It could be that the reason rates are going up is b/c the CMHC is not going to be insuring these risky 0/40 yr mortgages. Thus the risk to the banks has increased dramatically…by raising rates, they are acknowledging that they expect a higher percentage of their loans to default.
    I don’t know why we in Canada are so convinced that we “don’t have subprime here”. We do. It’s just got a different name. Besides, the housing bubble in the US was not just a sub-prime issue. Subprime was only the tip of the iceberg. The real problem was that home prices got too expensive relative to incomes, and they are now reverting towards the long-term norms. (median home price of approx 3 time median income)
    Everybody better buckle up. My guess is home prices will drop 40-60% in Vancouver, 25-50% in Cgy/Edm/Sask/Reg/Wpg, and 15-35% in Toronto, Southern Ont. This will take Canada back to more historic ratios of home price to income. If that does indeed happen, it will have a huge effect on our banks, and in turn, the CMHC, and thus on the ability of the banks to lend money.

  5. Thanks for the interesting post Toronto Bear and although I do agree Canadian banks operate with some exposure to subprime, I don’t think it approaches anywhere near what happened in the US. Lending institutions like Countrywide operated 1/2 their business with sub-primes while Canadian Banks work with about 5% as a rule. Its true RBC and TD took writedowns this year (almost all due to US subprime losses) but it didn’t affect their business.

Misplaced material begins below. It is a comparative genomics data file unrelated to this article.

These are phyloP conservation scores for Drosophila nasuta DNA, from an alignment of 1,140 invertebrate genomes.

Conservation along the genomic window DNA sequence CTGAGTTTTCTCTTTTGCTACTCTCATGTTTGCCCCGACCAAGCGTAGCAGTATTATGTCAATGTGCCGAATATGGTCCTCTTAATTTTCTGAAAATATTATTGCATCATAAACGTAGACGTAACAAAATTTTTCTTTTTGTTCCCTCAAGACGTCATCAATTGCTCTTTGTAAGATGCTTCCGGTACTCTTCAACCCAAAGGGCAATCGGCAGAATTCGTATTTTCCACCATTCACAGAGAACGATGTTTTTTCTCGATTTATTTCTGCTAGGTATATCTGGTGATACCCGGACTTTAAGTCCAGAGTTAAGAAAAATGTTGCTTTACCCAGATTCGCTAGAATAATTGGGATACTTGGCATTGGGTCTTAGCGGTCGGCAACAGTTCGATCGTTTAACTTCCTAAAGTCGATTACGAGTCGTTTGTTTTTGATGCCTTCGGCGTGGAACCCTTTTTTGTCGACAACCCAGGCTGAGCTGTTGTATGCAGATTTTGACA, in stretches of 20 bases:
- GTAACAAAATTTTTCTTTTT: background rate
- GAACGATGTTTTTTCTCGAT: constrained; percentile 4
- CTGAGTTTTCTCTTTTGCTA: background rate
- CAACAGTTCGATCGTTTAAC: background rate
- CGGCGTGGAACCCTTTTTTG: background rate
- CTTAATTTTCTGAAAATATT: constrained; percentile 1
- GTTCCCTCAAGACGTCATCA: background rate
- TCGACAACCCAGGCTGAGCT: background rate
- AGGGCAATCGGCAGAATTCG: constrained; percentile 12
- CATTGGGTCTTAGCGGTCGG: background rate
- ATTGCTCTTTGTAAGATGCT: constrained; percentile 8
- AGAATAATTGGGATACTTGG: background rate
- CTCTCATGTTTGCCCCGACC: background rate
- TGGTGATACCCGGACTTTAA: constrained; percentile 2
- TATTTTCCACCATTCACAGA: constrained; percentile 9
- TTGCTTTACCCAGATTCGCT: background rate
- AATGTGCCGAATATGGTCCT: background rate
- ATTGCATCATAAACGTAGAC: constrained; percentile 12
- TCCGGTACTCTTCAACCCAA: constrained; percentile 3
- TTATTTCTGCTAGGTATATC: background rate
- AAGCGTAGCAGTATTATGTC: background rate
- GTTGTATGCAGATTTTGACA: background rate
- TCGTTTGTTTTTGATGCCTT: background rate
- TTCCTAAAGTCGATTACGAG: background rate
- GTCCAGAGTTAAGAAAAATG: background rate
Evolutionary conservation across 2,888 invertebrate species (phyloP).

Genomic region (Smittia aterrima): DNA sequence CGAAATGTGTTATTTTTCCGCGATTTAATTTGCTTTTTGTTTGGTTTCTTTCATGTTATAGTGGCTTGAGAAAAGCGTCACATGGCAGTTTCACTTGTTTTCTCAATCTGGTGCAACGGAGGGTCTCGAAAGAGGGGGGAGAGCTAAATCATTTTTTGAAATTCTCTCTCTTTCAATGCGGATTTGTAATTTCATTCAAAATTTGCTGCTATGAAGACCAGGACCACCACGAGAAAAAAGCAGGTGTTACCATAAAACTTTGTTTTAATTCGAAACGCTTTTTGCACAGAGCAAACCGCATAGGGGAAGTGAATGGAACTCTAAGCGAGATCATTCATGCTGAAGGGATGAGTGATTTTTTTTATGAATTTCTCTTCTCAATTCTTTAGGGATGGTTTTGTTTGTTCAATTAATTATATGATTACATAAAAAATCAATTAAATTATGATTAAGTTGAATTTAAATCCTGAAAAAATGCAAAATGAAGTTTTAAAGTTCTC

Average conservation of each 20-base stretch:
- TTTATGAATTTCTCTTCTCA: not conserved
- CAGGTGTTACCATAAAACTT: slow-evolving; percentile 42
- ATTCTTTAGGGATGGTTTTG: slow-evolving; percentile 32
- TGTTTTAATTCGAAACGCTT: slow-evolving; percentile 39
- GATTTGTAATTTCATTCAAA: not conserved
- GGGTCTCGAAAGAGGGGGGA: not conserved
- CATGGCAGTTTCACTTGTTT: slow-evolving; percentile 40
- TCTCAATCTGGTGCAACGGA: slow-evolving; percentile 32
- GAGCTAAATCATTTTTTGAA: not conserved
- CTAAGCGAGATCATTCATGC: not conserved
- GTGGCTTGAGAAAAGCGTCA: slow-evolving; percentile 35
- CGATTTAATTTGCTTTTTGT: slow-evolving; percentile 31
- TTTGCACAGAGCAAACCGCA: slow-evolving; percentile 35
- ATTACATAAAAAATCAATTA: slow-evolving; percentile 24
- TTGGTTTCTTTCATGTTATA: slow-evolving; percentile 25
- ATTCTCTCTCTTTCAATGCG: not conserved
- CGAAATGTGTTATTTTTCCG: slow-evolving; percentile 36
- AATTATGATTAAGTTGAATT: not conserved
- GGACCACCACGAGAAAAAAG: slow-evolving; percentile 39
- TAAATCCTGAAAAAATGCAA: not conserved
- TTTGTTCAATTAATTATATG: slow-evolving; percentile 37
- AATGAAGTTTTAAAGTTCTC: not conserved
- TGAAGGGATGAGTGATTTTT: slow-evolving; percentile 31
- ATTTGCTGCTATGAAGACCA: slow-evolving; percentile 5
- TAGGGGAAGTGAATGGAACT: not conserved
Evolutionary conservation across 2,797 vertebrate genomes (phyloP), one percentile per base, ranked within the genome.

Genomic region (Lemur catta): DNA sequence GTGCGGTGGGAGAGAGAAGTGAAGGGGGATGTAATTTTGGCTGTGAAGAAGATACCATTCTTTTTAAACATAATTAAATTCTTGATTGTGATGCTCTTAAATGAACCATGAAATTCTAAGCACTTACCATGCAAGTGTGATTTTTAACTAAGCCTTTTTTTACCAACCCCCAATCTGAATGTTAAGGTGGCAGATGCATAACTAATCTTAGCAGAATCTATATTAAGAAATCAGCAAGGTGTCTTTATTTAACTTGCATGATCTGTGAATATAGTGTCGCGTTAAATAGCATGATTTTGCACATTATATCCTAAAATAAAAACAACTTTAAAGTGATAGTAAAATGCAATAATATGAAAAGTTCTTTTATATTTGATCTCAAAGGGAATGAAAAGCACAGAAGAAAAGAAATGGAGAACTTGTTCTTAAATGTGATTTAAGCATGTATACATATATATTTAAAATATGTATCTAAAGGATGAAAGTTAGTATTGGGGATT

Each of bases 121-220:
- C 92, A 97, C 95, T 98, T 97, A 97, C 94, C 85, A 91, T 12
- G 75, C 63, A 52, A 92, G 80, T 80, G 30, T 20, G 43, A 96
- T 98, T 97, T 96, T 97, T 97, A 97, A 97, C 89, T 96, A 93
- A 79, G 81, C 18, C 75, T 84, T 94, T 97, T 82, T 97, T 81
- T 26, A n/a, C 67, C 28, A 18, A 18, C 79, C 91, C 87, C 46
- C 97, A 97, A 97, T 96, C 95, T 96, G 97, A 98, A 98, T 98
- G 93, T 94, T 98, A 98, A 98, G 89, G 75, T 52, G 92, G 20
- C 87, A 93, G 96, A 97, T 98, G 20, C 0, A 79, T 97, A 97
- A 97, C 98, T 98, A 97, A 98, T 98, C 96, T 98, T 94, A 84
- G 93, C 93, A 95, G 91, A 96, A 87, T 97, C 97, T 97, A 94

6. I don’t think it’s a matter of subprime or not. It’s an issue of whether housing values are going to decrease and people start defaulting on their mortgages.
    If you think the housing bubble in the US was caused by these so-called “sub prime” mortgages, I think you are in for a surprise.
    Time will tell…but it’s likely that the Canadian bubble will pop more rapidly than the US bubble did, due to two factors: first, that their is a lot of fear in the market now, knowing what has happened to real estate south of the border. Second is that the economy is already in a recession (yes, even in Canada) and with increasing unemployment, the rate of mortgage failures and foreclosures will probably increase more rapidly in Canada than it did in the US. The US bubble popped while the economy was still blistering and unemployment was extremely low.

  7. The IMF stated yesterday Canadian banks are the safest in world. In fact Canada is expected to outperform the G7 countries through 2009.